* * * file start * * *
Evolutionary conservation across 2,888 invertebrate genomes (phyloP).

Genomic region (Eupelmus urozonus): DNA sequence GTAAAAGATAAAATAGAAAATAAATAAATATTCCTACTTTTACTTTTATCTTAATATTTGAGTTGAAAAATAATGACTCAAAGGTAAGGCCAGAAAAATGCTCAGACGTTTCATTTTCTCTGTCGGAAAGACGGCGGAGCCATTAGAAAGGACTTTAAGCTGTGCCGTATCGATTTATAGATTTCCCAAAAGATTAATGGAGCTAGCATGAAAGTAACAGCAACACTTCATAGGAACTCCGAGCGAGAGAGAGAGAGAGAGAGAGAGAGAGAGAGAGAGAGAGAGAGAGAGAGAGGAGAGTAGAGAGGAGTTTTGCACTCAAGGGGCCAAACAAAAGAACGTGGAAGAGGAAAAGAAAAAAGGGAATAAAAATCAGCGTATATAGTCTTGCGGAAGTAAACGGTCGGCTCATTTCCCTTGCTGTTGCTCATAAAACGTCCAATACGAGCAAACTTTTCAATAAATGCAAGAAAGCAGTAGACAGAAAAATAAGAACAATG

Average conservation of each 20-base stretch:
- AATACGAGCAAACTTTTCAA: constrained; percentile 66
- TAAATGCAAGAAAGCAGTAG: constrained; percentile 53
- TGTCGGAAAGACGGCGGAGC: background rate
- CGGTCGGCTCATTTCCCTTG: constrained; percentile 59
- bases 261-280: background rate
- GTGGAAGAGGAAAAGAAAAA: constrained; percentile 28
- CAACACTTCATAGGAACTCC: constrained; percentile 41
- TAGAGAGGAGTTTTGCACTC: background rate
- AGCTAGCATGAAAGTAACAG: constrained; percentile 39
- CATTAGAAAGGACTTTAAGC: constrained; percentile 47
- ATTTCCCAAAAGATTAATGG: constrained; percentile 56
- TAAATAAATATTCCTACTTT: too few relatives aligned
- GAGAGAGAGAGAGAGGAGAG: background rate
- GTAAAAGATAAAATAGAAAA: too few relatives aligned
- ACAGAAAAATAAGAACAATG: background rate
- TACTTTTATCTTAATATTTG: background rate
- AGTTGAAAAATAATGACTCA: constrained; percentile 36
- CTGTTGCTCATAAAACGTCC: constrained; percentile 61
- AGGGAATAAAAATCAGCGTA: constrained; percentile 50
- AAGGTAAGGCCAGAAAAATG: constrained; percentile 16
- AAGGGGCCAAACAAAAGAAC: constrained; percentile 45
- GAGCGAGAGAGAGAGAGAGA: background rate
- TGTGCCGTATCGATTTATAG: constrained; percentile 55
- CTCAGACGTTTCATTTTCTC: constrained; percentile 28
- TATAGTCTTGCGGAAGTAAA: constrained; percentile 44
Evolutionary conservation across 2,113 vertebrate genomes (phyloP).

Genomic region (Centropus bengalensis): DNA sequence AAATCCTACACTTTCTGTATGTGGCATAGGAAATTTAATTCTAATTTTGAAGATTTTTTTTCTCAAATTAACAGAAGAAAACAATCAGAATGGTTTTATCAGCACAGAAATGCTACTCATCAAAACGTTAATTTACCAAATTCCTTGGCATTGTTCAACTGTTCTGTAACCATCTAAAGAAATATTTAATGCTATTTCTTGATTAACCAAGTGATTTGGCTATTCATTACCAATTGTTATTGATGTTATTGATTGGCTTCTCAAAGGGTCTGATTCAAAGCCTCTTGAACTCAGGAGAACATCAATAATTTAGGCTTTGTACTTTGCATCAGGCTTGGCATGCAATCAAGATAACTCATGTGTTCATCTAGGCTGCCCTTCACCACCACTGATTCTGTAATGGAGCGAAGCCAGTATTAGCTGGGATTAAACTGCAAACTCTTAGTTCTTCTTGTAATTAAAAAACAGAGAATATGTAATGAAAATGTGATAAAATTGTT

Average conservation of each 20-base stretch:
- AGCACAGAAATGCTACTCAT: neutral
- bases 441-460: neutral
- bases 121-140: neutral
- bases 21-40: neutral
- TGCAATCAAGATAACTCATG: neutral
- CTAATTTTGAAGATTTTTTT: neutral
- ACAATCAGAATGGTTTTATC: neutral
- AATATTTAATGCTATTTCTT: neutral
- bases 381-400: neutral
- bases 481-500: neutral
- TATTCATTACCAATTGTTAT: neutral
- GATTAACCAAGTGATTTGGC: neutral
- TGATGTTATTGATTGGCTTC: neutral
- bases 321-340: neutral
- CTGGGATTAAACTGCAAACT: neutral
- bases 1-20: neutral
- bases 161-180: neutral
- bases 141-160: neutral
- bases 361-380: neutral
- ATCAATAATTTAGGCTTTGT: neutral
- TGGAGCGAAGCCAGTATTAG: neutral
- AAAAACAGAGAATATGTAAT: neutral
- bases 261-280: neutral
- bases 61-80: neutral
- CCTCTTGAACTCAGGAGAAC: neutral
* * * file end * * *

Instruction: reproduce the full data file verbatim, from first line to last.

Evolutionary conservation across 2,888 invertebrate genomes (phyloP).

Genomic region (Eupelmus urozonus): DNA sequence GTAAAAGATAAAATAGAAAATAAATAAATATTCCTACTTTTACTTTTATCTTAATATTTGAGTTGAAAAATAATGACTCAAAGGTAAGGCCAGAAAAATGCTCAGACGTTTCATTTTCTCTGTCGGAAAGACGGCGGAGCCATTAGAAAGGACTTTAAGCTGTGCCGTATCGATTTATAGATTTCCCAAAAGATTAATGGAGCTAGCATGAAAGTAACAGCAACACTTCATAGGAACTCCGAGCGAGAGAGAGAGAGAGAGAGAGAGAGAGAGAGAGAGAGAGAGAGAGAGAGAGGAGAGTAGAGAGGAGTTTTGCACTCAAGGGGCCAAACAAAAGAACGTGGAAGAGGAAAAGAAAAAAGGGAATAAAAATCAGCGTATATAGTCTTGCGGAAGTAAACGGTCGGCTCATTTCCCTTGCTGTTGCTCATAAAACGTCCAATACGAGCAAACTTTTCAATAAATGCAAGAAAGCAGTAGACAGAAAAATAAGAACAATG

Average conservation of each 20-base stretch:
- AATACGAGCAAACTTTTCAA: constrained; percentile 66
- TAAATGCAAGAAAGCAGTAG: constrained; percentile 53
- TGTCGGAAAGACGGCGGAGC: background rate
- CGGTCGGCTCATTTCCCTTG: constrained; percentile 59
- bases 261-280: background rate
- GTGGAAGAGGAAAAGAAAAA: constrained; percentile 28
- CAACACTTCATAGGAACTCC: constrained; percentile 41
- TAGAGAGGAGTTTTGCACTC: background rate
- AGCTAGCATGAAAGTAACAG: constrained; percentile 39
- CATTAGAAAGGACTTTAAGC: constrained; percentile 47
- ATTTCCCAAAAGATTAATGG: constrained; percentile 56
- TAAATAAATATTCCTACTTT: too few relatives aligned
- GAGAGAGAGAGAGAGGAGAG: background rate
- GTAAAAGATAAAATAGAAAA: too few relatives aligned
- ACAGAAAAATAAGAACAATG: background rate
- TACTTTTATCTTAATATTTG: background rate
- AGTTGAAAAATAATGACTCA: constrained; percentile 36
- CTGTTGCTCATAAAACGTCC: constrained; percentile 61
- AGGGAATAAAAATCAGCGTA: constrained; percentile 50
- AAGGTAAGGCCAGAAAAATG: constrained; percentile 16
- AAGGGGCCAAACAAAAGAAC: constrained; percentile 45
- GAGCGAGAGAGAGAGAGAGA: background rate
- TGTGCCGTATCGATTTATAG: constrained; percentile 55
- CTCAGACGTTTCATTTTCTC: constrained; percentile 28
- TATAGTCTTGCGGAAGTAAA: constrained; percentile 44
Evolutionary conservation across 2,113 vertebrate genomes (phyloP).

Genomic region (Centropus bengalensis): DNA sequence AAATCCTACACTTTCTGTATGTGGCATAGGAAATTTAATTCTAATTTTGAAGATTTTTTTTCTCAAATTAACAGAAGAAAACAATCAGAATGGTTTTATCAGCACAGAAATGCTACTCATCAAAACGTTAATTTACCAAATTCCTTGGCATTGTTCAACTGTTCTGTAACCATCTAAAGAAATATTTAATGCTATTTCTTGATTAACCAAGTGATTTGGCTATTCATTACCAATTGTTATTGATGTTATTGATTGGCTTCTCAAAGGGTCTGATTCAAAGCCTCTTGAACTCAGGAGAACATCAATAATTTAGGCTTTGTACTTTGCATCAGGCTTGGCATGCAATCAAGATAACTCATGTGTTCATCTAGGCTGCCCTTCACCACCACTGATTCTGTAATGGAGCGAAGCCAGTATTAGCTGGGATTAAACTGCAAACTCTTAGTTCTTCTTGTAATTAAAAAACAGAGAATATGTAATGAAAATGTGATAAAATTGTT

Average conservation of each 20-base stretch:
- AGCACAGAAATGCTACTCAT: neutral
- bases 441-460: neutral
- bases 121-140: neutral
- bases 21-40: neutral
- TGCAATCAAGATAACTCATG: neutral
- CTAATTTTGAAGATTTTTTT: neutral
- ACAATCAGAATGGTTTTATC: neutral
- AATATTTAATGCTATTTCTT: neutral
- bases 381-400: neutral
- bases 481-500: neutral
- TATTCATTACCAATTGTTAT: neutral
- GATTAACCAAGTGATTTGGC: neutral
- TGATGTTATTGATTGGCTTC: neutral
- bases 321-340: neutral
- CTGGGATTAAACTGCAAACT: neutral
- bases 1-20: neutral
- bases 161-180: neutral
- bases 141-160: neutral
- bases 361-380: neutral
- ATCAATAATTTAGGCTTTGT: neutral
- TGGAGCGAAGCCAGTATTAG: neutral
- AAAAACAGAGAATATGTAAT: neutral
- bases 261-280: neutral
- bases 61-80: neutral
- CCTCTTGAACTCAGGAGAAC: neutral